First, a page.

Sonnet XIX.

A poem by Francesco Petrarca

Mille fiate, o dolce mia guerrera.


A thousand times, sweet warrior, have I tried,
Proffering my heart to thee, some peace to gain
From those bright eyes, but still, alas! in vain,
To such low level stoops not thy chaste pride.
If others seek the love thus thrown aside,
Vain were their hopes and labours to obtain;
The heart thou spurnest I alike disdain,
To thee displeasing, 'tis by me denied.
But if, discarded thus, it find not thee
Its joyless exile willing to befriend,
Alone, untaught at others' will to wend,
Soon from life's weary burden will it flee.
How heavy then the guilt to both, but more
To thee, for thee it did the most adore.


A thousand times, sweet warrior, to obtain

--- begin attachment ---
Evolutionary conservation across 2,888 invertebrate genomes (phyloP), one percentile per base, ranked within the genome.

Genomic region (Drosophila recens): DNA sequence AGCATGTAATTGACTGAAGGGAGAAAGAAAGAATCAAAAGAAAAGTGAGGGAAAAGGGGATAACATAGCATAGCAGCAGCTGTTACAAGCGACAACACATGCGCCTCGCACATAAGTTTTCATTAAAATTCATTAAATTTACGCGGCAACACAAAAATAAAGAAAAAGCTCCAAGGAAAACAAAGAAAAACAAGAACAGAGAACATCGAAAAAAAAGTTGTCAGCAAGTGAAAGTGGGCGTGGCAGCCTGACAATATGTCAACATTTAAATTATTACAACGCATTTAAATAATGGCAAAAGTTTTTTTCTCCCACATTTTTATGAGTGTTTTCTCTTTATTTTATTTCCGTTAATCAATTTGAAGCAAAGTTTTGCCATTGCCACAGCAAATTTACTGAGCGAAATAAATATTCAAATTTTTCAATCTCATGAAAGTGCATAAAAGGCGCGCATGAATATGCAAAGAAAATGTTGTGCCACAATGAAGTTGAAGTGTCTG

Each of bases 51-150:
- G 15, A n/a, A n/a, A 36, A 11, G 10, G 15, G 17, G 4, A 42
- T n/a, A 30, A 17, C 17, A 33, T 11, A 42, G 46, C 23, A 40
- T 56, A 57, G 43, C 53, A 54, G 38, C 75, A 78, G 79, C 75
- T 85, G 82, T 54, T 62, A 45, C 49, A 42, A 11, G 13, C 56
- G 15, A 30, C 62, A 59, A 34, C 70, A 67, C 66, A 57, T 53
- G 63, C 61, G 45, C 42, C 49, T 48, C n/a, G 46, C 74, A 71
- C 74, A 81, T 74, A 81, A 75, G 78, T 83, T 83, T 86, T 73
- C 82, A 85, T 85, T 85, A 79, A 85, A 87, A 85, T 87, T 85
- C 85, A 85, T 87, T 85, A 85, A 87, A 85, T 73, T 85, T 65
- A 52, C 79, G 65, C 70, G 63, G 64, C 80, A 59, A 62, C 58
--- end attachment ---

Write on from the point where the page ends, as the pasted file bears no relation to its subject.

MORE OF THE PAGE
Peace with those beauteous eyes I've vainly tried,
Proffering my heart; but with that lofty pride
To bend your looks so lowly you refrain:
Expects a stranger fair that heart to gain,
In frail, fallacious hopes will she confide:
It never more to me can be allied;
Since what you scorn, dear lady, I disdain.
In its sad exile if no aid you lend
Banish'd by me; and it can neither stay
Alone, nor yet another's call obey;
Its vital course must hasten to its end:
Ah me, how guilty then we both should prove,
But guilty you the most, for you it most doth love.


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